A desktop mode is included in Brave’s features that prevents sites from giving you a version that’s optimized for mobile devices. You can add any search engine you want, but on mobile, you’re limited to Bing, Google, StartPage, DuckDuckGo, and Qwant.
You can extend Brave using add-ons and install any of them from the Chrome Web Store. Some of the add-ons run on a GPL license, but they all work in a similar way and with similar performance.
You can enable HTTPS Everywhere, which is necessary to ensure that your site connections are all encrypted. This is useful if you find yourself entering your personal or sensitive information regularly on sites. This just goes to show that Brave wants to improve privacy and security for its users.
This is a feature of the search engine that comes as a package of best-in-class privacy essentials. The package is designed to make browsing even faster for its users. The feature works with all major browsers and acts as both an ad blocker and search engine.
Plus, the extension blocks popups and banner ads that would appear in your search results. Included with the extension are encrypted search results and global privacy control that warns sites not to share or sell any of your data.
DuckDuckGo helps you escape online tracking by blocking hidden trackers automatically on the sites that you visit. This also stops any of the advertisers or companies behind the trackers from collecting and trading with your data.
With each site you visit, you can see how you’re protected thanks to the Privacy Grade feature that decodes the site’s level of privacy. It grades between A and F and displays a letter to show you how you’re protected at a glance.
You can dig deeper and see who the search engine caught trying to track you as you browse.
This is DuckDuckGo’s popular privacy feature that ensures you can browse the web without collecting your IP addresses, cookies, or user agent information. It saves your searches anonymously so there’s no way of connecting searches back to you.
The feature also extends to the sites that you visit. If the sites collect data through cookies, the search engine will stop them by blocking the cookies from accessing your data. Plus, it doesn’t expose your identity and can’t pass on such information about you.
The Burn Bar feature is part of the search engine’s mobile app. It allows you to delete your browsing data and close tabs once you’re done with each session. This way, your data isn’t stored internally and you can control your search history.
DuckDuckGo’s latest feature is the email tracker removal tool. Currently, the feature is in beta rollout and is meant to protect your privacy against a wide range of email trackers.
The email protection service works with the existing email apps and services and removes trackers in the emails you receive, thereby ensuring your privacy.
However, you won’t need to change your email app or service to access or use the feature.
The feature is designed from a backdrop of threats in emails as the company discovered that the majority of emails shared over the web usually contain trackers. Such trackers can detect when an email is opened and capture the device or location among other additional details.
DuckDuckGo says the data is also sent to third parties, in most cases without users’ consent. With the Email Protection feature, the search engine company attempts to tackle this issue.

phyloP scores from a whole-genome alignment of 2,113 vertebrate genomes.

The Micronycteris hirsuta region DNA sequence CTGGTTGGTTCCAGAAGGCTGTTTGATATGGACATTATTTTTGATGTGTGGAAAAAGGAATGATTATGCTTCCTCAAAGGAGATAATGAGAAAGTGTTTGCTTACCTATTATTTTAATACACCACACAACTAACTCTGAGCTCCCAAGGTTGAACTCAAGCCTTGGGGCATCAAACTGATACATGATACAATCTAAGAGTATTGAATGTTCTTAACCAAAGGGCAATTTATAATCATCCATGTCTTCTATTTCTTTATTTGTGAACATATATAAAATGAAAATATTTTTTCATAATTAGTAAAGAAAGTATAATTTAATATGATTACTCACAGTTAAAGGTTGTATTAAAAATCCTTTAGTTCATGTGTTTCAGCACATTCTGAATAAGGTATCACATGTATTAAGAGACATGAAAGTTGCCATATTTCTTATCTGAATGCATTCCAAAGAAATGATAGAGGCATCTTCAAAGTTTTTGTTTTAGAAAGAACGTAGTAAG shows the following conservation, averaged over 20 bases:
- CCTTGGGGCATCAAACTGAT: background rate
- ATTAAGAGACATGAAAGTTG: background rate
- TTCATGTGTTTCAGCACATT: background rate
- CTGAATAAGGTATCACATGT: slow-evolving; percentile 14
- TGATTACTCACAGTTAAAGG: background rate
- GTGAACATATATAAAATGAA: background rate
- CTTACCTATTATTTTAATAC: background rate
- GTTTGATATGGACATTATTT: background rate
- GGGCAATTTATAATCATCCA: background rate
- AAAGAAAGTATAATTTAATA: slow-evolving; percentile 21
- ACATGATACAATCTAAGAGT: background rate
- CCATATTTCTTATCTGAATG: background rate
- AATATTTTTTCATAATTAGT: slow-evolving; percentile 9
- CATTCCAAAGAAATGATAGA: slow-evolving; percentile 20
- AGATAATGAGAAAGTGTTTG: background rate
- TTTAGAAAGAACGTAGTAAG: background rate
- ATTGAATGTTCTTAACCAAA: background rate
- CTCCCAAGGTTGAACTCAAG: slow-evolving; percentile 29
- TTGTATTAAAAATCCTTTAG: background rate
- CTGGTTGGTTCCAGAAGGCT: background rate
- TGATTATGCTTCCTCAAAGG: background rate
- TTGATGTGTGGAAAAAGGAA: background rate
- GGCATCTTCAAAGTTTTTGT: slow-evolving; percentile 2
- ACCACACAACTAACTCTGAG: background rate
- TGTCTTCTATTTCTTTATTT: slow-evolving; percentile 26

The feature, which is in beta version at the moment, will work on top of a regular email service and doesn’t require you to shift your email base to a different service or app.
You can choose your Duck Email Address, for instance email@example.com, and use it instead of your primary email address.
This way, the new email will work as a forwarding service that forwards emails to your primary address once the trackers are removed. You can easily deactivate the Private Duck email addresses.
The feature doesn’t save the emails on its own servers, thereby ensuring your privacy. You can join the beta testing platform to try out the new feature by signing up for the waitlist, without sharing your personal information.
This feature protects you by rerouting your clicks, making it hard for websites to determine how you landed on their platforms. Plus, it also shows an encrypted version of the sites you click thereby preventing the sites from learning more about you as there’s a wall between the user and the site.
While other search engines generate your images through your user profile, DuckDuckGo prevents search engines from collecting identification data about you or what you search. This way, you can browse the web without a user profile and dodge personalized ads.
Plus, you can escape filter bubbles that search engines use to prioritize search results based on your user profile.
Social media introduces privacy issues as many websites embed posts into their content. For many users, this raises many concerns because the site may collect data about the person who views the post, which includes your IP address.
In this case, two different third parties get the users’ data – the site you visit and the social media platform. By blocking embedded social media posts, the search engine hopes to fix such data collection issues and stop content from social media companies.
You can access the feature in the mobile app and browser extension.
This feature helps you browse the web via Tor quickly without sacrificing anonymity. You’ll however need to download Tor and use DuckDuckGo to enjoy benefits including encrypted internet activity and other multiple protective layers.